Picture 18: The primary chain is a heavy duty Hy-Vo item and is endless. To remove it the primary drive sprocket and clutch basket must be removed together. After removing the clutch pressure plate and friction plates I can take off this circlip which retains the clutch inner drum onto the gearbox input shaft. A similar circlip holds the primary drive gear onto the end of the crankshaft. Most designs use large nuts and locktabs, these circlips make this part of the job much easier.
Picture 19: Now I can lift the primary drive away as an assembly. The primary chain wears very slowly and has no tensioner as such, but runs over two nylon slipper blades bolted into the outer cover. Chains of this type can be very expensive to replace and I’m hoping it’s still within service limits.
Picture 20: Behind the clutch are the oil pump, the gear selector mechanism and kickstarter, all of which must be removed before splitting the crankcases. The oil pump is retained with four cross-head screws which free off easily after a crack with the impact driver. This oil pump has the word ‘ASCO’ stamped into its drive gear, which I don’t recall ever seeing on a bike before. I wonder if this could be an aftermarket oil pump of some kind and would be interested to know it’s origin?
Picture 21: Next, the gear selector. A small catch plate, retained by two screws, holds the selector shaft in position. With this catch plate removed the selector claws can be unhooked from the end of the drum and the whole shaft slid sideways out of the engine and set aside. This is the part you’d be replacing if you had damage to the splines retaining the gear lever. Finally the kickstarter mechanism can be turned and lifted clear after removal of its retaining circlip.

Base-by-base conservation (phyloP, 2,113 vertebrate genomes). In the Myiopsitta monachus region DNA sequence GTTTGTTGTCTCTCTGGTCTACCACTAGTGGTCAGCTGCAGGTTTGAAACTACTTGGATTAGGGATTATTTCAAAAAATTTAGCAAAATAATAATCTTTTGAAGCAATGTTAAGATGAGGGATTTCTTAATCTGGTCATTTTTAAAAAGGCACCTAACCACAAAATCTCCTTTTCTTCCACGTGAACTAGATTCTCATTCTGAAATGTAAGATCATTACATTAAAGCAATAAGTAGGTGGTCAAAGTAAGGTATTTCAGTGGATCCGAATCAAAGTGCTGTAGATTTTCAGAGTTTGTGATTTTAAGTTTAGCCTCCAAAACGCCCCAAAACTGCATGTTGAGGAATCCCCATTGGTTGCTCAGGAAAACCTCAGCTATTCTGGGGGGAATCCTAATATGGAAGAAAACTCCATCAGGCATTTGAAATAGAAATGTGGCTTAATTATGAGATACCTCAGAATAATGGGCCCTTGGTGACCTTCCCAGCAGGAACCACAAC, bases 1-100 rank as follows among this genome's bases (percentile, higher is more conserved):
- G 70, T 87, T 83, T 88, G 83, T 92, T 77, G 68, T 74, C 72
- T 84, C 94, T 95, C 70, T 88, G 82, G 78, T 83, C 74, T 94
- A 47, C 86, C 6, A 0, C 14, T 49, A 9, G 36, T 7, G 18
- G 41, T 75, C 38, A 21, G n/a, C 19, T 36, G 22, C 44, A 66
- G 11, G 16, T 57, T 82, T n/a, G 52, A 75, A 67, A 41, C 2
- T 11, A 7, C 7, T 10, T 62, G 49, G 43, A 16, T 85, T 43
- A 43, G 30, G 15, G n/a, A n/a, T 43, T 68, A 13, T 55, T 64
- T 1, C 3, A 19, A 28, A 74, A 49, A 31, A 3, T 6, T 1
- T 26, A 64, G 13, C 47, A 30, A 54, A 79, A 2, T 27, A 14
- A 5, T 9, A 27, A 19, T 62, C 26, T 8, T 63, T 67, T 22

Picture 22: Turning the engine over, I next remove this small cast housing which conceals a gauze strainer for the engine oil. This gauze strainer is frequently overlooked but should ideally be removed and cleaned at every major service. Encouragingly, this one shows little signs of debris in the engine oil despite the fact that it obviously hasn’t been disturbed for some considerable time.
Picture 23: Now I can split the crankcases. A number of bolts hold the two halves together, from both above and below, some of which can be easy to miss under caked-on grease. With all the bolts removed the lower crankcase should separate from the upper with a smart tap from the rubber mallet. Lifting the lower half clear reveals the two gearbox shafts and the crankshaft. It also reveals the alloy casting around the crank which carries the balancer weights.
Picture 24: Before removing the balancer weight housing I’m checking the timing marks on the weights themselves. These weights counter-balance the mass of the pistons and will have to be correctly timed on re-assembly. The weights are driven by a single row chain off the crankshaft, also a candidate for wear at high mileages. Interestingly, with the front bobweight correctly lined up to its timing mark. The rear bobweight looks slightly out, which may indicate a heavily worn balancer chain.
Picture 25: The crank itself runs in four shell-type main bearings, the two outers sandwiched between the crankcase halves and the inners located into the balancer mounting. With the balancer mounting finally removed I can lift out the crank. At this stage the generator rotor is still bolted onto the crankshaft. I didn’t have a satisfactory way of locking the engine to undo the bolt, so will clamp the crank into a vice to remove it later. The rotor could be left in place but has to be removed to get access to the starter clutch, which I will need to check for wear.
And that’s it for now. Next I need to sort through the pile of bits on the bench and carefully check everything for wear and damage before taking some decisions about how much we have to spend to make the engine serviceable. And decide who pays for the parts...